For example, even though the demographics look nice on paper--lots of Black refugees routed to a town where the majority of residents are also classified as Black--here's how not to build a community. Too many new people at one time. Too many poor people. Not enough jobs...and what this town happens to be known for is tourism, with a main attraction that, whomever it does appeal to (not me), is not likely to appeal to most Black people...American, African, or otherwise. If you think about more than the statistics about "race" on paper, you see why this was a bad idea. Norb Leahy could've told'em...
The Cat Sanctuary has a new "rescued-off-the-street" cat, but so far the resident cats aren't letting me get close. There's always some danger that a street cat was dumped because it might have been exposed to a disease. This one could be mistaken for an undersized, perhaps young, purebred Himalayan from the back, but her face is definitely calico, with a peculiar combination of orange and gray patches that make her face resemble a barn owl's. I call her "Barnie," think she's cute, would like to pet her and vet her and all. My cats say she stinks, and any time I get close enough to see her they set up a chorus of evil-cat howls that sends her off into the woods to hide. I don't know whether she strayed away from a loving home, was dumped because she's obviously not a purebred Himalayan, or is a real feral mongrel who found her way here without human help. I also don't know whether she's a sickly, runty adult cat or a good-sized spring kitten. And, needless to say, I've had no chance to snap any pictures. Please, even though my cats have accepted Inky as the relative she probably is...if you want to send a feral cat or lifelong outdoor pet cat to the Cat Sanctuary, ask. If Barnie is ill, in her current situation there's no way anybody can help her; if she could happily become someone else's pet, there's no way I can help connect her with that person.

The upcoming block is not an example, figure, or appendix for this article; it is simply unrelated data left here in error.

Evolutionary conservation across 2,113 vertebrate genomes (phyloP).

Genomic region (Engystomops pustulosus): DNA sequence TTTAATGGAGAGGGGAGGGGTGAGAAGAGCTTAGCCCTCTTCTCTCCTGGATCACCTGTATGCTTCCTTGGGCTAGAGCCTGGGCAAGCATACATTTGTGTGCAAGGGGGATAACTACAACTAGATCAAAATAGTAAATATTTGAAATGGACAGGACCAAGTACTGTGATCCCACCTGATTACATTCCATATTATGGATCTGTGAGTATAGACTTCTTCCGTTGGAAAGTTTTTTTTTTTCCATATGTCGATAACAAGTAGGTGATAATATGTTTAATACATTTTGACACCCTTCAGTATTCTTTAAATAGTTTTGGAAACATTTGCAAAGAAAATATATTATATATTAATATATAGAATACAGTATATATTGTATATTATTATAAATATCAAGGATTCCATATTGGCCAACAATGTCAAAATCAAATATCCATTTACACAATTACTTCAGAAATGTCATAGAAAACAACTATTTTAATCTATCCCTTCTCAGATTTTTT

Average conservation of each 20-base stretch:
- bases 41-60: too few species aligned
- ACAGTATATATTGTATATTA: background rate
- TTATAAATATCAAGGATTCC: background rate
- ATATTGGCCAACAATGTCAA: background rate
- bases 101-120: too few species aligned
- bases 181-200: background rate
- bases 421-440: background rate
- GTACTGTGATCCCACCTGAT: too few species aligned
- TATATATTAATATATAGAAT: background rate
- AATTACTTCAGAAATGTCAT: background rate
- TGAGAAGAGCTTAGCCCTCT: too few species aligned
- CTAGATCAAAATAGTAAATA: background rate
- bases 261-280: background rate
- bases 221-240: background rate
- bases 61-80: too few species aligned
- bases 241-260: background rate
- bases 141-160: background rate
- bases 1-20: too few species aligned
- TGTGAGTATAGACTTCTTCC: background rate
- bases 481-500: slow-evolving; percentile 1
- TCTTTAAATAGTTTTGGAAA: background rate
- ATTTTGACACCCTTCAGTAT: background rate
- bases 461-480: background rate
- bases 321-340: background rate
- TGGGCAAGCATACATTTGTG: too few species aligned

For those who may be looking for a novel about teenagers who aren't obsessed with sex or "romance," i.e. with a happy ending in which the boy and the girl aren't hugging or holding hands or simpering at each other:
..."A Study in Charlotte" was the title of one of those novels. It also happens to fit a fair bit of today's and yesterday's breaking news. Here's a story I'm inclined to believe true, because I've been in Charlotte and it seemed like a civilized place to me.
+Beth Ann Chiles had a Grandma Bonnie, too. Obviously this is not Grandma Bonnie Peters; if you click on the link to BAC's Grandma Bonnie's recipe you'll see something that GBP would probably eat, at least if it were served at a party, in my comment below. (As of today I'm not able to confirm whether she ever does put broccoli and corn together, except if they're together in a stir-fry mix, or not.)
I plan to spend this weekend writing a piece of fiction that mashes up a true story about Christians and a Greek myth for Neo-Pagans. I got this idea, and some other ideas that have at least been great fun (posted here if I thought about it in time), from
All writers who have time to consider new ideas/markets should look forward to her Friday afternoon newsletters...I know I do! Oh, wottha...I don't really plan on winning the fiction contest, and I'd just as soon lose to one of you, Gentle Readers, as to anyone else.